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In a recent General Assembly of the Dubai Court of Cassation (“Cassation Court”) case,[1] the Cassation Court has expressly reversed its previous position regarding the effects of a party’s failure to pay arbitration costs on the validity of the arbitration agreement. In accordance with Article 20 of Dubai Law No. 13 of 2016 on the Judicial Authority in the Emirate of Dubai, the General Assembly (which comprises the Head of the Cassation Court and at least eight judges appointed pursuant to a resolution of the Chairman) has the power to consider and determine, inter alia, the issues concerning a complex point of law, the reversal by the Cassation Court of a legal principle adopted by the same Court in a previous judgment, and disputes arising from conflicting judgments rendered by the Cassation Court (Article 20(a)(1),(2)&(4)).

The Decision of the Cassation Court

In a unanimous judgment, the Cassation Court found that, in cases where an arbitration center closes a case due to non-payment of arbitration costs, and provided that there has been no award or ruling by the tribunal that brings an end to the dispute, the arbitration clause will remain valid.

This decision reverses the established legal principle adopted by the Cassation Court in previous rulings, prior to the enactment of the Federal Arbitration Law No. 6 of 2018 (“UAE Arbitration Law“). According to previous practice, a decision by the Dubai International Arbitration Centre (DIAC) to close a case file due to failure to pay the advance on costs resulted in the arbitration clause being declared invalid on the basis that the purpose of the arbitration clause had expired when the proceedings were discontinued. The default position was therefore that the Dubai Courts maintained jurisdiction over the dispute, despite the parties’ agreement to arbitrate.

For example, in the Dubai Court of Cassation Case No. 215/2019, the Court found that it had the relevant default jurisdiction to hear a matter, notwithstanding the parties agreement to arbitrate. In that case, neither party paid its share of the advance on costs and DIAC accordingly closed the case file and considered the claims to be withdrawn. The Cassation Court found that given the parties’ respective failures to pay the advance on costs, the arbitration clause was considered to be void and therefore the claimant’s recourse was to the relevant Dubai Courts.

Likewise, in the Dubai Court of First Instance Case No. 678/2020, the claimant filed arbitration proceedings, but did not pay its share of the advance on costs. The respondent was invited to pay both parties’ share of the advance on costs, but declined to do so, and subsequently, the tribunal terminated the proceedings. The claimant thereafter elected to bring the claim before the Dubai Courts. The Court found that where the arbitration clause is not capable of being performed, and the purpose of the arbitration clause is extinguished, the Court retains the default jurisdiction to hear the dispute. In reversing the previous position, the Cassation Court relied on:

  1. Article 45(1) of the UAE Arbitration Law which provides that arbitral proceedings shall end with the issuance of an award of the arbitral tribunal bringing an end to the whole dispute.
  2. Article 54(4) of the UAE Arbitration Law, which provides that the arbitration agreement remains valid even after the arbitration award is set aside (provided the arbitration agreement is valid and enforceable).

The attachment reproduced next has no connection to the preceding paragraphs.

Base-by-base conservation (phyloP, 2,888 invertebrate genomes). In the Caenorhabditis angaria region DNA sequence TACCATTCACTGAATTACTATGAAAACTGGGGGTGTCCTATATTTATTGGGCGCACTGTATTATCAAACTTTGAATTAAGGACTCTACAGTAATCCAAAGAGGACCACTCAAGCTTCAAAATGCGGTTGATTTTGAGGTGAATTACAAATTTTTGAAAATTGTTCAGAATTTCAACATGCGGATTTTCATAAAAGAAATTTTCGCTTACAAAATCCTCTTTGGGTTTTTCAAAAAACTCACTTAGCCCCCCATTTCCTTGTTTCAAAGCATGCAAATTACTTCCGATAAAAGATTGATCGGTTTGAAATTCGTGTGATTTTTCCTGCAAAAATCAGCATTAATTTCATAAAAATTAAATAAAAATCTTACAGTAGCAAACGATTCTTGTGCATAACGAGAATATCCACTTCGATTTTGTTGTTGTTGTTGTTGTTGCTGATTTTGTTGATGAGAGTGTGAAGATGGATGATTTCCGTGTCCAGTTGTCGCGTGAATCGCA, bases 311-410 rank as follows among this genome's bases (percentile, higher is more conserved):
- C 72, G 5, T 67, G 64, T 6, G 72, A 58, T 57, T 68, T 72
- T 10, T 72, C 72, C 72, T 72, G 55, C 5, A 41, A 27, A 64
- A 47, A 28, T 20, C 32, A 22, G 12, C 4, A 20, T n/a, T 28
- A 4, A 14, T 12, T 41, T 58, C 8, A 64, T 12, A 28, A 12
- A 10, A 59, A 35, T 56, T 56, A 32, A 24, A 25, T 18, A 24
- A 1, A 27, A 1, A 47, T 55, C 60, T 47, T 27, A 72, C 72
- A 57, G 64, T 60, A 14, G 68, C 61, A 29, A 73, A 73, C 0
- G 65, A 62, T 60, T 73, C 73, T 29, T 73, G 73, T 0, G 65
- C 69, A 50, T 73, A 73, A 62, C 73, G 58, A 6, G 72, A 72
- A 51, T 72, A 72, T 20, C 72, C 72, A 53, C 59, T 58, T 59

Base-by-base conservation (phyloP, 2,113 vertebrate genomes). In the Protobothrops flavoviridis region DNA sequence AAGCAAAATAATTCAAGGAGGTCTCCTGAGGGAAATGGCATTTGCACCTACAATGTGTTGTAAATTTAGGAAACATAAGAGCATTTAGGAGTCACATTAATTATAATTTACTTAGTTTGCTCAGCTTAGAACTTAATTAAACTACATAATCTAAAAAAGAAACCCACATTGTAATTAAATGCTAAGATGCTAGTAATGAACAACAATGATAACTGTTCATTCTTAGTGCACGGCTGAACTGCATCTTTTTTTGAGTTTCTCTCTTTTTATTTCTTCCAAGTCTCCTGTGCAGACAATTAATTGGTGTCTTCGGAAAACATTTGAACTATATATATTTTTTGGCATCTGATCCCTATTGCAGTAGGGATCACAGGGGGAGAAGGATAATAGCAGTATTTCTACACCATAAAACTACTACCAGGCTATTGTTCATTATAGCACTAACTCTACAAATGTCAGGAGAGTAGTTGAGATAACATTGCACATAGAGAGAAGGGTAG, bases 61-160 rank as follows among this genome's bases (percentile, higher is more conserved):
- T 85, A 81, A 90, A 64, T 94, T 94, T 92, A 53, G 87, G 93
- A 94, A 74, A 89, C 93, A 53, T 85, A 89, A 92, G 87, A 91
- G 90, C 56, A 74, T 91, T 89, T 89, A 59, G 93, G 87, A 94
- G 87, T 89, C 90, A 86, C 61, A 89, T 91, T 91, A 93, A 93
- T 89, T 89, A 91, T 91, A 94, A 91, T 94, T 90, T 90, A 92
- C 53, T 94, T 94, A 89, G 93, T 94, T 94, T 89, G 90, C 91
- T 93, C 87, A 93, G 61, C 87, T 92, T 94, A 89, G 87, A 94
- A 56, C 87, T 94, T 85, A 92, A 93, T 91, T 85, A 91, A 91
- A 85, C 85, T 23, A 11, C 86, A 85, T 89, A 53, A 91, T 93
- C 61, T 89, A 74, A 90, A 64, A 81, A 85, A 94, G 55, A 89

The Cassation Court further held that the decision to close the case file for non-payment of arbitration costs:

  1. Does not result in a failure (for invalidity or otherwise) of the arbitration agreement, as long as no arbitral award is issued;
  2. Does not mean that the arbitration clause was waived;
  3. Does not prevent either party from resubmitting the claims to DIAC; and
  4. Does not deprive a party of a right to invoke the arbitration clause before the courts.

Therefore, the state court’s jurisdiction remains excluded as long as the arbitration agreement is valid and enforceable notwithstanding a party’s failure to pay its share of the advance on costs.

Conclusion and Key Takeaway

This is a welcome decision by the Cassation Court and one that is in line with international best practice, which will no doubt deter parties seeking to frustrate arbitral proceedings or seek to bring a case under the state court’s jurisdiction in violation of the parties’ agreement to arbitration. The decision also reinforces the arbitration friendly landscape in the UAE.

[1]              Decision of the General Authority of the Cassation Court. Appeal no. 10 of 2023.


Luka Kristovic-Blazevic heads Baker McKenzie's Middle East International Arbitration Practice based in Dubai. He specializes in international commercial arbitration, with a particular focus on complex international construction disputes. In 2019 and 2020, Luka was recognized by Who’s Who Legal as a "Future Leader – Arbitration” in Saudi Arabia and was cited as “especially notable for construction-related international arbitration” by Chambers Global (Saudi Arabia). Luka is a guest lecturer at Prince Sultan University in Riyadh, where he lectures on dispute resolution and construction law, and also acts as arbitrator.


Taisiya Vorotilova is a senior associate in Baker McKenzie's Dubai office. She assists clients in commercial disputes as well as in complex multijurisdictional disputes involving arbitration, litigation and bankruptcy.


Marlize Dumas is an associate in Baker McKenzie's Dubai office. She specializes in international arbitration and her practice focuses on the resolution of complex and multi-jurisdictional commercial disputes spanning a range of sectors, including construction, mining and financial services.